Autoimmune diseases – such as Ankylosing Spondylitis (AS) – are often referred to as invisible illnesses. This is because we often look ‘fine’ on the outside, but on the inside we are in significant pain and discomfort. As a way of coping we often develop our own ‘poker face’. Do you ever feel that the more you make yourself look ‘normal’ the better you feel about yourself? I’m sure it’s not just me….
We all know how difficult it can be to come to terms with a diagnosis of a life changing progressive disease, which can often lead to depression and anxiety. I’ve written before about dealing with a diagnosis of AS. But what then? What happens after the acceptance, and the grief? How do you learn to live with it, how do you learn to ‘play the hand you are dealt’?
In poker it’s not always the person with the best hand that wins. To be good at poker you need to learn to get the most out of the hand you’re dealt. Mostly this includes winning lots of small pots, with the occasional big pot win. And at the risk of loosing a serious amount of street cred; to quote Kenny Rogers:
You’ve got to know when to hold ‘em
Know when to fold ‘em
Know when to walk away
Know when to run
As someone with a chronic illness there are things we can learn from poker players. Often having a chronic illnesses — like AS — can often feel like a battle, but like poker players we need to learn how to manage our hand (condition), so that we can get the most from it. There will be days when we have to fold them, accept defeat and move on gracefully. And I’ve certainly had days when I’ve had to bluff my way to the end. But you won’t be able to go ‘all-in’ every day and come out on top. Accept the small wins as just that, a win! Celebrate them as much as you would a big win. But unlike Mr Rogers, don’t walk / run away. Giving up entirely is not an option. Your AS isn’t going anywhere, and neither should you. You’ve got to be in the hand to win it after all.
Below are a few tips and pieces of advise which will help you play the hand you’re dealt, and to rack up those small (and big) wins.
It goes without saying that in order to help you manage your AS you need to be on the correct medication. There are many. And what is appropriate for someone else may not be appropriate for you. It is vital that you make sure you discuss your treatment options with your Rheumatologist, even if the answer is that there are no new treatments available. Knowing where you stand will help you with planning other management strategies.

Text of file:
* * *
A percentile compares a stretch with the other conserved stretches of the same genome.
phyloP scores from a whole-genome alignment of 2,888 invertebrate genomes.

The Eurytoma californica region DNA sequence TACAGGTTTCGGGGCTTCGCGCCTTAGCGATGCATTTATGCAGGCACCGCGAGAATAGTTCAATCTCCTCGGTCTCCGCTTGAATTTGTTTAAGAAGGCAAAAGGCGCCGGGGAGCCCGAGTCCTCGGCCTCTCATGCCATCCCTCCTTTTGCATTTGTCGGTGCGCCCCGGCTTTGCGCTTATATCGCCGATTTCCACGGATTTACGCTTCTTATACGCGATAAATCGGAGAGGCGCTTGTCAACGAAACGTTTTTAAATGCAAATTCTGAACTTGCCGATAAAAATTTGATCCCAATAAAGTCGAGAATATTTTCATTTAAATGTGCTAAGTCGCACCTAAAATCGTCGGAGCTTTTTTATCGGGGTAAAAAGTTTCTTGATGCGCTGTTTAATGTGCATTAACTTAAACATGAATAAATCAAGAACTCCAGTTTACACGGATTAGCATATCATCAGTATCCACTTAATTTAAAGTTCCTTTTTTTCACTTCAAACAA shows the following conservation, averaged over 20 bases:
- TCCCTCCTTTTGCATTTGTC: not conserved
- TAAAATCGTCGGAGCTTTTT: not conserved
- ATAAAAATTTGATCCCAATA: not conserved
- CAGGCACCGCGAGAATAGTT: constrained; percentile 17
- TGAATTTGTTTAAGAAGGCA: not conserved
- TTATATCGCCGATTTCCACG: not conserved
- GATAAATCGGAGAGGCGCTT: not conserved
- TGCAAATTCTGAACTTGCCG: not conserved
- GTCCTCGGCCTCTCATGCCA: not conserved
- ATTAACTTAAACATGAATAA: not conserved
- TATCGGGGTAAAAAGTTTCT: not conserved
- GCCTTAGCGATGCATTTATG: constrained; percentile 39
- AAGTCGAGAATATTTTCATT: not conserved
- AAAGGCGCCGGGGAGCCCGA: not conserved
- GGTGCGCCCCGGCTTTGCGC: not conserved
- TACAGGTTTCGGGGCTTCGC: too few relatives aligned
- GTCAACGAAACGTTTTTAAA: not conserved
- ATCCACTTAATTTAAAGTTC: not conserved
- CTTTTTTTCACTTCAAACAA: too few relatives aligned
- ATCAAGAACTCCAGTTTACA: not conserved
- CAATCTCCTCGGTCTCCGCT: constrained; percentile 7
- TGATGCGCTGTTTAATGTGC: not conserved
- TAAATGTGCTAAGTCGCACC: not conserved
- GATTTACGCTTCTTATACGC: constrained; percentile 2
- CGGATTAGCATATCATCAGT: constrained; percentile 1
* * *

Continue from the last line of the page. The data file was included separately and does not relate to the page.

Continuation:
Exercise is still the most important thing you can do to help you manage your AS. There are some of us that can run marathons (no not me), but then there are others that can barely walk to the end of the drive. Doing appropriate exercise is imperative. Finding your limits isn’t always easy, but trained physiotherapists are a great help. If you’re living the UK, then the NASS physio sessions can be a god send.
Many have had to change their job, and even professions, in order to make their working life more manageable because of their AS. Unfortunately not all employers are so sympathetic towards AS; they may never have heard of it before. But if you live in the UK you may well be covered under the Equality Act of 2010. This means that employers have an obligation to make ‘reasonable adjustments’ to support you in the work place. If your employer has never heard of AS, or do not know how they can help you, then there is a page in the AS guidebook just for them!
Attempting to prevent some of the things that cause stress will help you manage your condition, both physically, and mentally. Using relaxation techniques and meditation can help, but so can doing things that you already enjoy; such as fishing, singing, playing an instrument, or painting. If it is something you are passionate about or enjoy doing, it’s going to take your mind of the negative things, and help relax you.
Talking to others about things you are finding difficult will also help you plan your management strategies. This might be your Rheumatolgist or Councillor, but don’t under-estimate the help and support you can get from patient forums or AS helplines.
Knowing when to ask for help can be the hardest thing to do at times. But we all need help at some point. Asking for help is not the same as accepting defeat, in fact it’s the opposite. You will only ‘win the hand’ if you are in control of it. Identifying the signs of your stress and the triggers of your anxieties will help you gain some control. Often others — especially our partners — are better at identifying these than we are. Listen to them, talk to them, and include them in your plans, and let them help you manage your AS.
How do you manage your stress and anxieties?
What are your top tips for helping people win the hand? Either metaphorically or literally ;).